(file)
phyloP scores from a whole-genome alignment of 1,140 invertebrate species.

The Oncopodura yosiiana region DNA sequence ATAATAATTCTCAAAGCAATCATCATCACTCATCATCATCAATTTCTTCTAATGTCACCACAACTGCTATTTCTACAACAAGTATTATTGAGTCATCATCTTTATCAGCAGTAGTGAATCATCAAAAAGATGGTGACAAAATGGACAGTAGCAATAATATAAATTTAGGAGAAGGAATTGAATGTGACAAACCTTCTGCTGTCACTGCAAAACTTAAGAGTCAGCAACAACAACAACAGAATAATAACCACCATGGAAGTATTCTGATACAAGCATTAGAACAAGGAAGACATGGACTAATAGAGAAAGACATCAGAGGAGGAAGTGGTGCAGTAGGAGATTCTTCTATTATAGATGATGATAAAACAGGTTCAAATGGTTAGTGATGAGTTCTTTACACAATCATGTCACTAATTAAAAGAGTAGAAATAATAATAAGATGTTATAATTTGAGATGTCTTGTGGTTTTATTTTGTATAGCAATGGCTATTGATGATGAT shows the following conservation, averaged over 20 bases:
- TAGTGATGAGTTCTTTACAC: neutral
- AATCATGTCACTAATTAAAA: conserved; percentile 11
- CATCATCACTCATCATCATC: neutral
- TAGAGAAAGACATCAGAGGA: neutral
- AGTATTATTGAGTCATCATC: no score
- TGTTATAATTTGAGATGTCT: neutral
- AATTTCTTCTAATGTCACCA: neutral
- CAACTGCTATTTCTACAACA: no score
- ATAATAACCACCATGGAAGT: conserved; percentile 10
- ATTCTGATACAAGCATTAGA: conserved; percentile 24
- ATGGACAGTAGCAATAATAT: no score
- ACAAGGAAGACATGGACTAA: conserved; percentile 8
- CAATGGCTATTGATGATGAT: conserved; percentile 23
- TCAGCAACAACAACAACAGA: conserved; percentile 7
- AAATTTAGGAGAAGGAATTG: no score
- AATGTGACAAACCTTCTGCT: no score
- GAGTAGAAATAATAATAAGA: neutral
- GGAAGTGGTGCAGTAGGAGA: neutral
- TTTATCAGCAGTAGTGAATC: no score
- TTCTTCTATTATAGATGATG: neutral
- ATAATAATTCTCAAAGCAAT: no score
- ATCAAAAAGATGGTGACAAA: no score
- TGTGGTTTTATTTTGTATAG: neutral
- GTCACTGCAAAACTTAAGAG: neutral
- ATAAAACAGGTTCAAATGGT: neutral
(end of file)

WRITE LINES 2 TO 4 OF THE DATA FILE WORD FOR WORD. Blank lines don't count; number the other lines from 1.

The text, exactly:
The Oncopodura yosiiana region DNA sequence ATAATAATTCTCAAAGCAATCATCATCACTCATCATCATCAATTTCTTCTAATGTCACCACAACTGCTATTTCTACAACAAGTATTATTGAGTCATCATCTTTATCAGCAGTAGTGAATCATCAAAAAGATGGTGACAAAATGGACAGTAGCAATAATATAAATTTAGGAGAAGGAATTGAATGTGACAAACCTTCTGCTGTCACTGCAAAACTTAAGAGTCAGCAACAACAACAACAGAATAATAACCACCATGGAAGTATTCTGATACAAGCATTAGAACAAGGAAGACATGGACTAATAGAGAAAGACATCAGAGGAGGAAGTGGTGCAGTAGGAGATTCTTCTATTATAGATGATGATAAAACAGGTTCAAATGGTTAGTGATGAGTTCTTTACACAATCATGTCACTAATTAAAAGAGTAGAAATAATAATAAGATGTTATAATTTGAGATGTCTTGTGGTTTTATTTTGTATAGCAATGGCTATTGATGATGAT shows the following conservation, averaged over 20 bases:
- TAGTGATGAGTTCTTTACAC: neutral
- AATCATGTCACTAATTAAAA: conserved; percentile 11